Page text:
So, yes, finally have the submission done, not that it’ll do much good – we didn’t get a chance to vote for Blind Freddy and apparently he’s the only one capable of seeing the truth about bank malpractice.
Anyway, go the Dockers (currently suffering from performance anxiety) …
And take care out there in banksterland
Apologies for my prolonged absence, it isn’t that I don’t care anymore, or that I’ve given up, life is just a tad demanding and in trying to renegotiate what I’m trying to achieve with this blog – well, there has been a lot of research going on … just not a lot of sharing of conclusions .
On a bright note, I have been working on my ASIC inquiry submission . I won’t be rushing this one, when I did the submission for the banking inquiry I rushed it and was far too indiscreet – I should have known that if I give all of the facts and named all of the names that it would be made confidential to protect the guilty – and it was. It was also ignored, obviously ignored since nothing ever came of the banking inquiry. … and silly me thought it would actually change things, that justice would at last be done. Sheesh – sometimes I really am an idiot .
So this time I’m being careful – giving enough information to ensure the good Senators understand ASIC totally, absolutely failed in its duties, but leaving out the names of the guilty – why tempt them to make this submission confidential eh? The facts in and of themselves should speak to the issue being investigated – that ASIC does not and never has, regulated the banks to ensure they follow both the letter and the spirit of the law. So far, all I have seen is how spirited banks are in denying justice to their victims and bending the law past the point of breaking.
Yes boys and girls, the banks have been breaking the law and getting away with it and the regulator appears to be complicit in the dirty deed (along with a few lawyers and judges who appear to have no problem navigating through the moral and ethical quagmire to assure themselves they are indeed, only upholding the law – the fact that this grasp is tenuous at best and well, outright wrong actually, does not seem to matter).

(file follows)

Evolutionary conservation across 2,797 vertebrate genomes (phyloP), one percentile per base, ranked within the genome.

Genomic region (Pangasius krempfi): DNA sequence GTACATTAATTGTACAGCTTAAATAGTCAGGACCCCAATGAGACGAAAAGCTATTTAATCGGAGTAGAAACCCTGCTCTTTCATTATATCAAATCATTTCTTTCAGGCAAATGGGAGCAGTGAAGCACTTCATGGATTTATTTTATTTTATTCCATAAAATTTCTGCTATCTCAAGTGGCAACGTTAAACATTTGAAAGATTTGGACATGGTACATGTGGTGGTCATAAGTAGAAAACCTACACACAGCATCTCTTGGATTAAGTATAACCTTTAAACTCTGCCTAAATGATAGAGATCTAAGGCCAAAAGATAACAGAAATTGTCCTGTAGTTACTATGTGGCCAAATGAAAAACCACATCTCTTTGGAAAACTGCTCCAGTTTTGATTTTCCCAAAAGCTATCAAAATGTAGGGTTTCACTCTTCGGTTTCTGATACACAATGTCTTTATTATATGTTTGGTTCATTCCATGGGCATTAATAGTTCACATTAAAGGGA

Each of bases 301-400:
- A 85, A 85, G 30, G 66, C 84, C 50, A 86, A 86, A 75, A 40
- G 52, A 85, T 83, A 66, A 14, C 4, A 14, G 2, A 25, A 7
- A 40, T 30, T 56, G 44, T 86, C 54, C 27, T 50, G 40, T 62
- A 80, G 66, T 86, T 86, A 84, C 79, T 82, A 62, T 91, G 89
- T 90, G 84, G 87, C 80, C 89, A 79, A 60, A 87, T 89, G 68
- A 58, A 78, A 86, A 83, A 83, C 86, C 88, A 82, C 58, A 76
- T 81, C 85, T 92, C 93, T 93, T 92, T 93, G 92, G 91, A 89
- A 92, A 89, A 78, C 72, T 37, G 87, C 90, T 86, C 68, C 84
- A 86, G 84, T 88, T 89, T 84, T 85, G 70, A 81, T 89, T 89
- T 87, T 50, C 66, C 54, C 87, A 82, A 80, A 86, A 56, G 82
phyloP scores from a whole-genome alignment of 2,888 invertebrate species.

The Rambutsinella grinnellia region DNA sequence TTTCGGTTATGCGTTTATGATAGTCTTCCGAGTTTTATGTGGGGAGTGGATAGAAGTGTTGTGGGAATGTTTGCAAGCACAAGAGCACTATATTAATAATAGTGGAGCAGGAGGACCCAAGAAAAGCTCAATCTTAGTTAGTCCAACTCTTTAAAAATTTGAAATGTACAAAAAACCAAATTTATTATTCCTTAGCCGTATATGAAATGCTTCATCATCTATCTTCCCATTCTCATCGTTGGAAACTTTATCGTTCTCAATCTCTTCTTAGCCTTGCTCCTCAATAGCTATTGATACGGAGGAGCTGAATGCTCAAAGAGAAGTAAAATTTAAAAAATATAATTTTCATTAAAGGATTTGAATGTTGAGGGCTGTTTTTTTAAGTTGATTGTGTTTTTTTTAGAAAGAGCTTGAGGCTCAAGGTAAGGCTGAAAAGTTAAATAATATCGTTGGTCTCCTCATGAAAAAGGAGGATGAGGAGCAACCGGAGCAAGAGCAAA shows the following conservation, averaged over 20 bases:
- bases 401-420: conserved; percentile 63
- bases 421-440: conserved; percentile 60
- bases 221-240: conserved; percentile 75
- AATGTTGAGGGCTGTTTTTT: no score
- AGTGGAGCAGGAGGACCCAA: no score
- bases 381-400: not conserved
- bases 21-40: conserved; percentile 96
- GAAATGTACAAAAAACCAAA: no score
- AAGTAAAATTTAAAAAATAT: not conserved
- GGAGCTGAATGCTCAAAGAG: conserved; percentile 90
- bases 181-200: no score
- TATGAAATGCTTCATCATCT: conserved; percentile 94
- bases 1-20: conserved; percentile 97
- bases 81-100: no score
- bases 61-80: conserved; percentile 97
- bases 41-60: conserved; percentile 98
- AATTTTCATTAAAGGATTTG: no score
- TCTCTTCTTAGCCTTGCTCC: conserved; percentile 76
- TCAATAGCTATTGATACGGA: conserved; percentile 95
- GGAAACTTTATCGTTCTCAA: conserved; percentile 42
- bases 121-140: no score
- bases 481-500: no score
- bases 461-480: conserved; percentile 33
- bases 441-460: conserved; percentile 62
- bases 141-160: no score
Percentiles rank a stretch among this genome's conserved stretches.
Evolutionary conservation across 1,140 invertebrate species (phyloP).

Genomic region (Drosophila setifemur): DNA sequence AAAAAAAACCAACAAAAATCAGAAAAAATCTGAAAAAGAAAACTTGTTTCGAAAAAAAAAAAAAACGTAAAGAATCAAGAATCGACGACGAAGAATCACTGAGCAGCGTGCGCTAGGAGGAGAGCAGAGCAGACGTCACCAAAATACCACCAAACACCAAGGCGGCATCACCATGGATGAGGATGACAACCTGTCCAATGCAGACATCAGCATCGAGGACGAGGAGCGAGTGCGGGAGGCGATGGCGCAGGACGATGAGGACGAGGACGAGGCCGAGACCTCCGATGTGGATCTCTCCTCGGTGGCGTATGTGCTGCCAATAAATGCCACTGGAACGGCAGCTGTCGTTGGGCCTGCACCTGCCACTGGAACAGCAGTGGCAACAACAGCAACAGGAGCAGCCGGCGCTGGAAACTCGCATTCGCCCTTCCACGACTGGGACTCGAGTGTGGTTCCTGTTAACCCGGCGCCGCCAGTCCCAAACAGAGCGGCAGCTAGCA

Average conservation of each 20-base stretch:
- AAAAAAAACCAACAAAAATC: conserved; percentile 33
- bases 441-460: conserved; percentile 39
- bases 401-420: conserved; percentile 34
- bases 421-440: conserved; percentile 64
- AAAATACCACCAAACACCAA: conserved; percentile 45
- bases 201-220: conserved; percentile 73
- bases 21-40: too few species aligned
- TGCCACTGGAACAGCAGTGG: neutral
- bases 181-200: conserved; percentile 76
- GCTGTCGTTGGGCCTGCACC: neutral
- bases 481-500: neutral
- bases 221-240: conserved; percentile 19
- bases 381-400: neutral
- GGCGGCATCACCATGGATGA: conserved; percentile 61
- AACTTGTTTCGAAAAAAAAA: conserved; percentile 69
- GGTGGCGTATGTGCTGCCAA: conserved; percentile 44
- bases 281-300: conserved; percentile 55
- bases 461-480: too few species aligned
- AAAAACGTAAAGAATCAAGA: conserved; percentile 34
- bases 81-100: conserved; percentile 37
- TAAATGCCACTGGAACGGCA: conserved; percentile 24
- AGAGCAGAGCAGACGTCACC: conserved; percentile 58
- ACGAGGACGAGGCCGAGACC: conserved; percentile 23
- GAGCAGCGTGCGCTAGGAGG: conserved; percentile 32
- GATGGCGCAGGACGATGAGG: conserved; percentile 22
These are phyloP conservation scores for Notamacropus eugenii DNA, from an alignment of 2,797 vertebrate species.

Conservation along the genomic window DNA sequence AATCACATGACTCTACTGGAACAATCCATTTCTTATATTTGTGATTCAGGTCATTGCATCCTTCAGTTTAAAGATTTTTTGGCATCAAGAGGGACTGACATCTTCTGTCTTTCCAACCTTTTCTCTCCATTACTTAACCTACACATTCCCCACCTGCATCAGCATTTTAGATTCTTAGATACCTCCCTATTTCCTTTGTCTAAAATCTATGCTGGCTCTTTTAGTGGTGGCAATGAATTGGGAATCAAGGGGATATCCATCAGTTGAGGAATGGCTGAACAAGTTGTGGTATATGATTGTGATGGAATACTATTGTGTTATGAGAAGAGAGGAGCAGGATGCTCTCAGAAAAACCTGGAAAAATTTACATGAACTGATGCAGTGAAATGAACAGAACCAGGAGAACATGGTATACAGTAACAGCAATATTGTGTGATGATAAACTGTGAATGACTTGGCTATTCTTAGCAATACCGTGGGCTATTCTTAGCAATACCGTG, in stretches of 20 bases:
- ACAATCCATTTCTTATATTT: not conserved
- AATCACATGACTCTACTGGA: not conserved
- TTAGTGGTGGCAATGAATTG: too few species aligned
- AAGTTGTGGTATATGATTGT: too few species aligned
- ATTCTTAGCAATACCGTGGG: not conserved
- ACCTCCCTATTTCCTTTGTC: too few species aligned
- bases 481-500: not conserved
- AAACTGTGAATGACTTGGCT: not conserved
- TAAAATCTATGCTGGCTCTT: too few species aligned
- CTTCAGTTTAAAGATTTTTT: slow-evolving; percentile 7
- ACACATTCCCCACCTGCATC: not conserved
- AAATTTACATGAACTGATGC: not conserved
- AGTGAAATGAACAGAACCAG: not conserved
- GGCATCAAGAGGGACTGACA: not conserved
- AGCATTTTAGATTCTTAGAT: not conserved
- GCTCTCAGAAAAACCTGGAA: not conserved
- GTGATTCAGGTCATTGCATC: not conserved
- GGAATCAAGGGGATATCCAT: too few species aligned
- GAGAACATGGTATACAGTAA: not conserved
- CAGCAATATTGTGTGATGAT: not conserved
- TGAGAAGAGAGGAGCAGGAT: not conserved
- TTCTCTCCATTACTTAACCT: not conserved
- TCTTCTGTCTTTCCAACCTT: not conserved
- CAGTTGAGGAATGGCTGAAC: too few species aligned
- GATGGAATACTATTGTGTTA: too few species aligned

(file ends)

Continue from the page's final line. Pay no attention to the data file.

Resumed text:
So I’m trying to be very careful in how I word my submission – oh well, if the Parliament decides to knobble it – I’m not sure there’s anything to stop me publishing it on here so the public does get access to something I want them to see. I want the world to know what proof I gave to ASIC and the ‘go away, not our problem’ response this invoked from the ‘regulator’.
Judging by the large number of submissions that are confidential … I can feel another whitewash coming on. It’s rather disingenuous of our fearless leaders to talk about corruption in third world countries, or any other countries actually – since Australia is quite good at it in its own backyard, screwing over its own citizens, over and over again. It would be nice if this new Government were to actually clean up a bit and demand banks stick to doing things legally – but I fear no Government has the temerity to stand up to their handlers ….
The above meme is going around on Facebook at the moment – no idea who made it – but they are surely wise .
Anyway, time to get back to studying … almost done … woot
Meanwhile, take care out there in banksterland
… and don’t forget to get your submission in to the Senate inquiry if ASIC gave you the bum’s rush as well.
Am about to start working on my submission for the ASIC inquiry … I’ve had to wait until I finished this epic study period … just a couple of exams to go this week and it’s done and dusted … that’s a bit of a woot moment . I’m getting closer to finishing this degree, with my sights set firmly on the post-grad law degree and starting to publish academic insights into the various scams employed by banks to separate their valued customers from their assets. It’s a big job, but someone has to do it
Speaking of jobs, I will probably have to find myself a job as well as studying … since we didn’t get put back into the same financial position we were in before the bank intervened things are a tad grim – the current downturn in the mining industry isn’t helping stress levels either. I have thought of offering my services to a bank to help them sort out their HR mess … maybe I need to write the first academic article on the premise that the only way these scams work is with the full knowledge and tacit approval of the CEO – there’s enough academic debate on this as I discovered while putting together the last two assignments for management units I’ve done. I think I can find the time for that now . There was a strategic HR job going at one of the banks … but I think my reputation precedes me and they may not look favourably on my application …. .
Anyway, back to the title of the blog – for those who don’t know who or what Pandora is, and why it’s a biggie to me that they’ve archived the ihatethenab blog. Pandora is part of the National Library of Australia, this quote is straight from the Pandora website
PANDORA is a selective archive. The National Library and its partners do not attempt to collect all Australian online publications and web sites, but select those that they consider are of significance and to have long-term research value.